Color Accuracy – Monitor Calibration

Posted on 2012/01/27 at 08:30 by daarken 13 Comments

One of the challenges with digital art is that you will often encounter color and contrast variations from monitor to monitor. While it is not possible to control other people’s monitor settings, there are a few things you can do to help mitigate the damage, especially when going to print. Daarken talks about different color profiles in Photoshop and goes over how to calibrate your monitor using the Pantone Huey Pro.

13 Comments on "Color Accuracy – Monitor Calibration"

  1. TomDeVis · 2012/01/27 at 15:02 · Reply

    The reason you can’t see any difference is because the image is always the same.
    The settings that are changing are not the settings of your image but the settings of how your monitor shows the settings.

    You could have showed the difference if you took photographs / recorded a video from your screen.

    Thank you for this video. Didn’t suspect you creating one about this but I learned a thing or two !

    • JW · 2016/10/11 at 04:17 · Reply

      exactly.

  2. toramarusama · 2012/01/27 at 15:27 · Reply

    About what you said in the end of the video: my monitor did show the color changes when changing color profiles. I assume it must depend on the monitor and the video codecs.

    By the way, pretty useful tutorial. Calibrating my monitor is always a pain u.uU

    • daarken
      daarken · 2012/01/27 at 15:43 · Reply

      Are you talking about when I changed color profiles in Photoshop or when I used the Huey Pro? The ones in Photoshop should show up correctly.

      • toramarusama · 2012/01/28 at 00:34 · Reply

        Both of them. When you use the huey pro there is very little change, but it’s noticeable.

  3. Kyle · 2012/01/28 at 07:47 · Reply

    Hey, Daarken!

    great vid! you mentioned that calibrating a mac has never been an issue for you. Maybe it is the printers that I take my work to, but everything is always WAY darker than what it looks like on my screen. then trying to adjust the lights, darks and mid tone values is always a crap shoot.

    have you had this issue? if so, how do you deal with it? Thanks, Sir!

    here is an example of one that printed almost black
    http://kylegb.blogspot.com/2011/11/go-go-gooooo.html

    • daarken
      daarken · 2012/01/28 at 09:59 · Reply

      It could possibly be the printer you are going to. I honestly never have problems going to print, but then again my clients are all big clients that know what they are doing when it comes to print. Typically places like Kinko’s are horrible at printing. If you are printing at home, make sure to select the correct printer and paper profiles. You can also mess around with making it so that Photoshop determines the color instead of the printer or vice versa. If you set it to “Photoshop determines colors,” make sure to turn off color management in your printer setup.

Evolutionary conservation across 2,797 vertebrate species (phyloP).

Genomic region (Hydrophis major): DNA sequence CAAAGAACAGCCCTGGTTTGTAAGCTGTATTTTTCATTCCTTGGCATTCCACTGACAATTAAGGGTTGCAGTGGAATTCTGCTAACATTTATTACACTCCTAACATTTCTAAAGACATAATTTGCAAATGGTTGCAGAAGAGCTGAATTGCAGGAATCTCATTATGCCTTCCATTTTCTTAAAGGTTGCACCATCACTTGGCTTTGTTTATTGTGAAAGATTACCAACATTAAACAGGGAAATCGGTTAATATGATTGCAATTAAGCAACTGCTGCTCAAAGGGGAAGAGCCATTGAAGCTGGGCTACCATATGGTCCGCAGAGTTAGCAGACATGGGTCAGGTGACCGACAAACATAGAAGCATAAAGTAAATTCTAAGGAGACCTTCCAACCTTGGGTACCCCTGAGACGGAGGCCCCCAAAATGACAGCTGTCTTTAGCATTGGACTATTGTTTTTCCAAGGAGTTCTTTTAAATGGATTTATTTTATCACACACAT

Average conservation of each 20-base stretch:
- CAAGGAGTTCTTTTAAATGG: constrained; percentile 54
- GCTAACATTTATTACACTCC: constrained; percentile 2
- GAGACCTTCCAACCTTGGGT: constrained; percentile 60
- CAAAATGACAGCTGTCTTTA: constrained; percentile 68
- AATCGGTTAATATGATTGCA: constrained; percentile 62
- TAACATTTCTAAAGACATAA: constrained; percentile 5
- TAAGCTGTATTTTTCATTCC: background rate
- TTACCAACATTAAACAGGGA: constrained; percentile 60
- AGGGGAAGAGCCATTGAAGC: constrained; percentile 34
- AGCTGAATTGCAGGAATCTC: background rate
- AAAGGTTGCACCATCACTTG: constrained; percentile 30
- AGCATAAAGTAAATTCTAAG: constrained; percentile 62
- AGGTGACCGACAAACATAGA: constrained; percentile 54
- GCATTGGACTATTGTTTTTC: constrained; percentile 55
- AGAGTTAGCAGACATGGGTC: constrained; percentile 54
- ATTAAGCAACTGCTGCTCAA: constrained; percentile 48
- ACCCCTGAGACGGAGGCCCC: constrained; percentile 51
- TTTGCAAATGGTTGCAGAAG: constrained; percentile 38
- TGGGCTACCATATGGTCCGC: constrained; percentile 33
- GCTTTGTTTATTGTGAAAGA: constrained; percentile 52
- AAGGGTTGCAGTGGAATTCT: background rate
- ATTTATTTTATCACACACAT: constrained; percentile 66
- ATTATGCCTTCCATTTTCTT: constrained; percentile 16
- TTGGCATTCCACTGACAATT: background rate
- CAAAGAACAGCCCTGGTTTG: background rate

• Hav0cc · 2012/01/30 at 02:44 · Reply

        It could also be that the image is in RGB? (Haven’t watched the video yet) But when you print in RGB the print also comes out darker.

        If I print myself, I convert the final image in CMYK, and then save as a High-Quality non-interactive PDF.

        Afterwards I’ll go to a print-copy shop and let them print it out on the size I want and on a bit thicker paper than normal paper.

        hardly any difference in print with me, usually looks better when printed haha.

        Even tho I don’t print for clients… As I’m not working in the industry (yet.) I just print for myself to put in a portfolio.

  4. henry · 2012/01/28 at 15:27 · Reply

    Will a calibrator be helpful in matching colors from my laptop with my desktop monitor? Whenever I switch over working on laptop to my pc, the image is different. Its a pain to always have to edit them to match the colors I intended to have.

    • daarken
      daarken · 2012/01/28 at 15:52 · Reply

      Yes it will. You can calibrate both monitors.

  5. Kelly · 2012/01/30 at 11:44 · Reply

    Is there anyway to calibrate the monitor without using a program? 99 dollars seems a little steep… :/

    Also, you render light really well. Can you make a tutorial on how to paint light in photoshop? :)

    • daarken
      daarken · 2012/01/30 at 14:24 · Reply

      Yes, I mentioned in the video that you can find programs/pictures online to calibrate your monitor. Just try Googling it. Yup, I will cover light in future tutorials. Thanks!

  6. Kyle · 2012/09/02 at 23:59 · Reply

    I remember Feng Zhu also mentioning in one of his videos that Apple’s displays are much more accurate than most when it comes to color .I actually used a puck I loaned from a teacher once and saw no real noticeable difference between the custom profile it created and the default profile on my iMac.
    I wonder if it has more to do with the way OSX handles color profiles than the actual display? I wonder that because Apple doesn’t actually manufacture their display panels so it seems odd that the same display panel in my iMac is any less accurate when built into another monitor and sold by a different company. It’s got to be a software/OS thing.

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